With the world’s largest free trade agreement, the Regional Comprehensive Economic Partnership (RCEP) coming into effect on first day of 2022, there is a great deal of apprehension over the changes it will bring. Including the 10 ASEAN members, China, Japan, the Republic of Korea, Australia and New Zealand, the RCEP agreement was passed at the 21st ASEAN summit in 2012, says a CCF Group report. The agreement aimed to establish a free trade agreement with unified market by reducing tariffs and non-tariff barriers. The agreement encompasses the members’ trade in goods, services, investments and rules
Around 27.4 per cent of global trade value
Accounting for 30.9 per cent of the world’s population, RCEP member countries have a population of 2.37 billion. Their GDP accounts for 29.9 per cent of the world's GDP, exports account for 39.7 per cent of the world's exports and imports account for 25.6 per cent. The overall trade value of the RCEP member countries accounts for 27.4 per cent of the global. These countries are mainly exporters with imports forming a miniscule proportion of their imports.
Among the 15 RCEP countries, China accounted for 10.7 per cent imports and 24 per cent exports in the world, in 2019. It was followed by Japan with 3.7 per cent of imports and 2.6 per cent of exports. The third largest trading country was South Korea with 2.6 per cent of imports and 2.8 per cent of exports.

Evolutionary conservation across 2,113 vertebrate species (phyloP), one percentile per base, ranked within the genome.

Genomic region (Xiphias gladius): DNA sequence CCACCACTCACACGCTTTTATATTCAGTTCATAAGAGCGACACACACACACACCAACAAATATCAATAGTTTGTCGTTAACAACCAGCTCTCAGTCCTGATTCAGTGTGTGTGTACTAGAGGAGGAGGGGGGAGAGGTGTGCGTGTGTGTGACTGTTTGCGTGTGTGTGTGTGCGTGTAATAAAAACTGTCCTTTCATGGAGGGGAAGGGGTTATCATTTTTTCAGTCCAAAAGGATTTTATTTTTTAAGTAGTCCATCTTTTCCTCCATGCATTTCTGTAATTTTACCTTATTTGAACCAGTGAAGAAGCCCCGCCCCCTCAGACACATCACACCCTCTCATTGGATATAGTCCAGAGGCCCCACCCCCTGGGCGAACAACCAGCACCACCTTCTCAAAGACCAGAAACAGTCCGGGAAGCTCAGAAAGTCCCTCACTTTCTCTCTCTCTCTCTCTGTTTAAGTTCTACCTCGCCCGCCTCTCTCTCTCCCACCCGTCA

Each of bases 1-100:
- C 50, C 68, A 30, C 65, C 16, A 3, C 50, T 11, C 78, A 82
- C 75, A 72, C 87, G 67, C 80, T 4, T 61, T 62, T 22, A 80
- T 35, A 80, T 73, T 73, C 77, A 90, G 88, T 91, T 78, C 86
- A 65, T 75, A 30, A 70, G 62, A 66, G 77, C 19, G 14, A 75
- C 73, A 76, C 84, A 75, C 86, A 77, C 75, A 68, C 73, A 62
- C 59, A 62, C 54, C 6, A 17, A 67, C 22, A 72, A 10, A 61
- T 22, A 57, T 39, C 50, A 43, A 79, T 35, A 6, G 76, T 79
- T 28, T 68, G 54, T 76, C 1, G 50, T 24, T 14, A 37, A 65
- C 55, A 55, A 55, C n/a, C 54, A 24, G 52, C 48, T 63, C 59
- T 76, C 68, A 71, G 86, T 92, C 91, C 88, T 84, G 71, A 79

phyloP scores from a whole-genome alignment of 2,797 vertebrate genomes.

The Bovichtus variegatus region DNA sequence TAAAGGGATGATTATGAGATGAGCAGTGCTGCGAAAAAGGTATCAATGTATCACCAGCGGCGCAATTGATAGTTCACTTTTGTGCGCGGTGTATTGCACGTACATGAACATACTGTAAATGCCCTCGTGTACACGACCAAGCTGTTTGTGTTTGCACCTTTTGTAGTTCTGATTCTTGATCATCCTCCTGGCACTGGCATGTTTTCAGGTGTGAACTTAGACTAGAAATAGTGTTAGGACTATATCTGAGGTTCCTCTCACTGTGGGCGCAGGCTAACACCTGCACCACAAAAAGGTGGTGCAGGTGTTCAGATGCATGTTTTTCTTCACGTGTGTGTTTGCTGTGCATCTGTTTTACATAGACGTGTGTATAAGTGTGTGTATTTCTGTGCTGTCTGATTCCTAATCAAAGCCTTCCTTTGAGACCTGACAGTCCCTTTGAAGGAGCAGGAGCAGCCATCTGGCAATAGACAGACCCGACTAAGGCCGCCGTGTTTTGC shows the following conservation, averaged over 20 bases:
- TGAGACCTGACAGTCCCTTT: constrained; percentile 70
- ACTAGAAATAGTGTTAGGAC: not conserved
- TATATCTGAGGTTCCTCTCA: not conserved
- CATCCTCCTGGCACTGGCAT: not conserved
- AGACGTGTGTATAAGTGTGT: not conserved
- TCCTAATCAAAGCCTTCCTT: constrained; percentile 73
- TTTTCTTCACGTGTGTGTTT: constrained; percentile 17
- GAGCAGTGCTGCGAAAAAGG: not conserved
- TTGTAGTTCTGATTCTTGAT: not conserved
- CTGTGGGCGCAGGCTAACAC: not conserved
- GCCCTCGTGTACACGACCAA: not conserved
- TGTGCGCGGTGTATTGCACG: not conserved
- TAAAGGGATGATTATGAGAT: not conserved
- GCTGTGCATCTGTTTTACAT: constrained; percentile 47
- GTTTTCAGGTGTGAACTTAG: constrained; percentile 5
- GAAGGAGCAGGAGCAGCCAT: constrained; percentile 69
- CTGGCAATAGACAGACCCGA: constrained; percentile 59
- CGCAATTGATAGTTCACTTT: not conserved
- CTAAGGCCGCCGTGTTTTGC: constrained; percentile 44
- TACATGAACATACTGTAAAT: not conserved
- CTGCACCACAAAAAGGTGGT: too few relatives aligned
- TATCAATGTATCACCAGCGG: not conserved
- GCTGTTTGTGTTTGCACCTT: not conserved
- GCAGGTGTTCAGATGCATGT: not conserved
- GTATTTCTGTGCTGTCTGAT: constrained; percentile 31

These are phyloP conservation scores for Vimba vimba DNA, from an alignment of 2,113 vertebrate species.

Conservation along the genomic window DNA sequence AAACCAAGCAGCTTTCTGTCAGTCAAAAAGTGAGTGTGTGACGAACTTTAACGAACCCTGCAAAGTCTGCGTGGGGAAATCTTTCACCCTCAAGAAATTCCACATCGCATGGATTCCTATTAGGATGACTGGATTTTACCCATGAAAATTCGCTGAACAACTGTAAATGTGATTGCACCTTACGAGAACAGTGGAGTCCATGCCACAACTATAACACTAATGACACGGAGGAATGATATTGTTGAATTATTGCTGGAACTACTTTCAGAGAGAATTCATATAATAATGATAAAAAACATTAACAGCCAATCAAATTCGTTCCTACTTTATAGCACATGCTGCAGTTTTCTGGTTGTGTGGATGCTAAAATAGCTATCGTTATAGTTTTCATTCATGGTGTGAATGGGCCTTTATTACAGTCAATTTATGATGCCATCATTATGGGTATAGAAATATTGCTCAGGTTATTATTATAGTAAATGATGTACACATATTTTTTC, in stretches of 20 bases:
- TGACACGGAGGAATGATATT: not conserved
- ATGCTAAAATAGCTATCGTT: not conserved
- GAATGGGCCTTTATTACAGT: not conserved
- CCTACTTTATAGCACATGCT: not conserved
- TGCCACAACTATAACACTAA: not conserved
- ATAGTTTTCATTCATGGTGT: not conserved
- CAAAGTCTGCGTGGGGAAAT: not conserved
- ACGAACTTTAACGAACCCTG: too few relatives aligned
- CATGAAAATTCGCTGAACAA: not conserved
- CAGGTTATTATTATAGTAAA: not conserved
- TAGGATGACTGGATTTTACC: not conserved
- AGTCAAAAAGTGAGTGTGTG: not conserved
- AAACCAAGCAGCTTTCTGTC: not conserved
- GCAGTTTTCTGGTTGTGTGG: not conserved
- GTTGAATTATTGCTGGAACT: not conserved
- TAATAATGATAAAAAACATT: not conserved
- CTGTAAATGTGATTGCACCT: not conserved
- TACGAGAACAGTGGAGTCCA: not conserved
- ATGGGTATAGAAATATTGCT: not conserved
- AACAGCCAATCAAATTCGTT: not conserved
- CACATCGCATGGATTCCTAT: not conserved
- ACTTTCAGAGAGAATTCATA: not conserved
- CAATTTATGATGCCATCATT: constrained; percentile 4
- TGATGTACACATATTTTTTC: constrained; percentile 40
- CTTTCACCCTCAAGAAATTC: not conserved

Textile and apparel exports account for 46.9 per cent
Of the total trade from RCEP countries, textile and apparel exports totaled $374.6 billion accounting for 46.9 per cent of the world, while imports totaled $138.5 billion, accounting for 15.9 per cent of the world. Vietnam, Cambodia, Myanmar, Indonesia and other ASEAN regions were the major exporters while China. Singapore, Brunei, the Philippines, Japan, South Korea, Australia and New Zealand were net importers.
RCEP to spike competition for local enterprises
The introduction of RCEP is likely to reduce tariffs among member countries and drop trade costs. This will lead to increased competition for local enterprises not only from domestic but also foreign brands, especially Chinese ones. Except New Zealand, South Korea and Japan, other member countries mainly export clothing, supplemented by textiles, while Myanmar, Cambodia, Laos, Indonesia, Philippines, Thailand are largely importers. The upstream and midstream end apparel users were highly dependent on imports, while developed regions such as Japan and South Korea mainly imported textiles and apparel, which were the main places of consumption.
Rise in overseas investments
The RCEP agreement can help significantly lower tariffs and fulfill the commitment to open investment in services. Reduction in tariffs will significantly improve the competitiveness of RCEP member countries. Meanwhile the competitiveness of textiles and apparel from major production bases such as India, Bangladesh, Turkey and other major production bases has declined in RCEP. Investment barriers among RCEP member countries have also leading to a rise in overseas investment in the region.